Three years ago, I wrote a series of stories about how difficult it was to get help for children with mental health issues. I was hardly the only one.
Over the last six or seven years, the world has woken up to the need to destigmatize mental health issues, with British Columbians on the leading edge.
Men, women and children speaking about their challenges, along with community activists ranging from enraged and motivated mothers to Vancouver Canucks players have helped push mental health issues into the forefront of public policy debates in this province.
And it is they, more than anyone else, who are to credit for the opening of Foundry Abbotsford, a space where youth aged 12 to 24 can go to find and receive help.
You take a quick tour of Foundry today and it seems innovative in that weird way that extremely obvious ideas that haven’t existed before sometimes appear.
For instance, it houses a program for teens with psychiatric difficulties who can’t go to school. That program used to be located in Abbotsford Regional Hospital, which seems just ridiculous.
And by providing services in one place, hopefully Foundry can become something like a walk-in clinic for mental health wellness, where a young person who has decided they need help, can go and get support without having to negotiate government bureaucracy and hospital hallways.
A lot of work has gone into this, since it was announced a little more than a year ago.
But let’s not kid ourselves about what made the difference. There is not a new mental health crisis. People today aren’t necessarily more fragile than those 50, 100 or 1,000 years ago. Previously, to everyone’s detriment, societies largely ignored, downplayed and mismanaged the treatment of mental illness,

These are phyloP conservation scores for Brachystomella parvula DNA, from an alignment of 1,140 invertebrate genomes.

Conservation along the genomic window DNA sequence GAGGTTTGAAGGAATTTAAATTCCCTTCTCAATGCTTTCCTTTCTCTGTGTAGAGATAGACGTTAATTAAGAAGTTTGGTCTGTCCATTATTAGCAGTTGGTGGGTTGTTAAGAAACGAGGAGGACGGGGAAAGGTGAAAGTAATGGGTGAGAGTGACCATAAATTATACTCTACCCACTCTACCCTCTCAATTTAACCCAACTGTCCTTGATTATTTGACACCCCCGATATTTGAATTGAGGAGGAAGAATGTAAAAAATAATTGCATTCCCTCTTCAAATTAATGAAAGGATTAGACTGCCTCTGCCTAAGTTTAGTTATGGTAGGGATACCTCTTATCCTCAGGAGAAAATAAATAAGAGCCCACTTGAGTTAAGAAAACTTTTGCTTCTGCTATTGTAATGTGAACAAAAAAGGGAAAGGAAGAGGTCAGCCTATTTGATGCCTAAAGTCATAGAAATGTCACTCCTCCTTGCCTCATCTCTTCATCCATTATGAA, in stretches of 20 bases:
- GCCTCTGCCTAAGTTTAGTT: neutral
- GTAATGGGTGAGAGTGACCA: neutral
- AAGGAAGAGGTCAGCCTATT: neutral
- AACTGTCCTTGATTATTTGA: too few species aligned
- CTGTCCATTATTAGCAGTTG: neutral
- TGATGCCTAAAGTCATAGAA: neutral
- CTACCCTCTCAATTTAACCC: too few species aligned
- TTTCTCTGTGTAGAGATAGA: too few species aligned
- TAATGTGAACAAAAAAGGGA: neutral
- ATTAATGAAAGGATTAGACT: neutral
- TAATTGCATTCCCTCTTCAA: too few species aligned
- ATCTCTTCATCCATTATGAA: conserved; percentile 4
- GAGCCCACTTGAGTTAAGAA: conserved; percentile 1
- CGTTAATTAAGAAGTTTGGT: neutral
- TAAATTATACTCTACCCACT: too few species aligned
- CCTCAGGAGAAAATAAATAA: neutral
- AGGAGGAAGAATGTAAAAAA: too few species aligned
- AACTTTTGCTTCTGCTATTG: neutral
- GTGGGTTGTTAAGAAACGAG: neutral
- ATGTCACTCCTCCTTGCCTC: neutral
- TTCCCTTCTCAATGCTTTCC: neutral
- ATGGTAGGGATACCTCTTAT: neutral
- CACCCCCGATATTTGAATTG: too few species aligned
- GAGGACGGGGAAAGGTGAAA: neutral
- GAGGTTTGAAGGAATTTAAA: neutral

A better understanding of mental illness has helped us realize that those with depression or anxiety can’t just fix themselves, and shouldn’t be castigated for not doing so.
But we’ve also come to that realization, in large part, because those with mental illness have stepped forward to share their stories and increase awareness of the breadth of the issue.
When it comes to children, parents have stepped forward and shouted about the failings of our governments and schools to help young people. Behind just about every news story, politician statement, closed-door meeting and official report, there have been parents and children yelling that something needs to change and that government needs to do better.
The Foundry that opened under the guidance of today’s NDP government was actually first announced by the BC Liberals prior to the last election. And while I have no specific reason to believe the timing of the announcement was anything but a coincidence, it’s also not unreasonable to think that the politicians who sign off on something like Foundry finally realized that the public was demanding action on the mental health file and that they had better step up to the plate.
The squeaky wheels are finally getting the grease.
Foundry appears great. I hope it works as it’s designed. The fact that it extends services to the age of 24 is of utmost importance.
But there will be just 11 such facilities in the province, when the government completes its phased roll-out. Smaller centres, with impoverished communities and negligible resources, will continue to struggle. The Foundry model, with its emphasis on shared spaces, appears to be well-suited for such towns.
More too needs to be done for children under the age of 12 who have mental illness. What makes Foundry particularly helpful is that it removes complexity, stress and other barriers that keep people from accessing help. Those barriers afflict people throughout the health care system, and particularly stressed-out parents with young kids.
There has been progress made, and the 11 Foundry locations provide a foundation, if you will. But a foundation is a beginning, not an end.
Tyler Olsen is a reporter at the Abbotsford News.